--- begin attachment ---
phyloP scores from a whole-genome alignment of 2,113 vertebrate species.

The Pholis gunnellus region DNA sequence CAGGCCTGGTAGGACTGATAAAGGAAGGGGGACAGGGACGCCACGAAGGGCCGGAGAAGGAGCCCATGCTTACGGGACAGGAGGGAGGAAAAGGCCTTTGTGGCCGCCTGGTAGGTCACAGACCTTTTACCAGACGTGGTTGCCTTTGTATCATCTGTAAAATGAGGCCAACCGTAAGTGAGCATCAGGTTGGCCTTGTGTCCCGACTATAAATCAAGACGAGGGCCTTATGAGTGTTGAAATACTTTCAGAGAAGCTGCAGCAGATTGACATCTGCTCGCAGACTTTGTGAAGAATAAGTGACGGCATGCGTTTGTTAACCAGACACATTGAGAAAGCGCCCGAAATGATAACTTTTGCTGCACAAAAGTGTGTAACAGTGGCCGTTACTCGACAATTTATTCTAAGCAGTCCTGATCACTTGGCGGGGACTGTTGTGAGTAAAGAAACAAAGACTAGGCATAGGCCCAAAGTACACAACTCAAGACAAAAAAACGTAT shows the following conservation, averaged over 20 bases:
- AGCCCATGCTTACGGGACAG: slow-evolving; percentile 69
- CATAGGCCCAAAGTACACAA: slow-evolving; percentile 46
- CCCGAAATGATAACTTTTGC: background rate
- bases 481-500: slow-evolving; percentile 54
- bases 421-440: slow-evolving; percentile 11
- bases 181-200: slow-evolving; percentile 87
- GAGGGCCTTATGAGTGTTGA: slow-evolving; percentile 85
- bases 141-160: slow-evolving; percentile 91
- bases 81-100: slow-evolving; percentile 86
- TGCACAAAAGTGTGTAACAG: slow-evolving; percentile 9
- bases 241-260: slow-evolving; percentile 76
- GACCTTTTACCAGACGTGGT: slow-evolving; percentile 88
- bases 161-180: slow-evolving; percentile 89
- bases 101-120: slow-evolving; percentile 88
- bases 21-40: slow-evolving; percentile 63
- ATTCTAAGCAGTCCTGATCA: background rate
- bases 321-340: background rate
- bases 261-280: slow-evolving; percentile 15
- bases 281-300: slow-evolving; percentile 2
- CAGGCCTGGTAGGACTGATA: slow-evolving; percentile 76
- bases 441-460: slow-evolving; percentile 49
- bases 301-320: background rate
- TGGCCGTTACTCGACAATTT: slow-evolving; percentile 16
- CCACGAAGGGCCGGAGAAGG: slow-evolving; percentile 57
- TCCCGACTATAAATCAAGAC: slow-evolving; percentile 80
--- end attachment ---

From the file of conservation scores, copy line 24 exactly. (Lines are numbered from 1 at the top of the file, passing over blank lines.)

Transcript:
- bases 301-320: background rate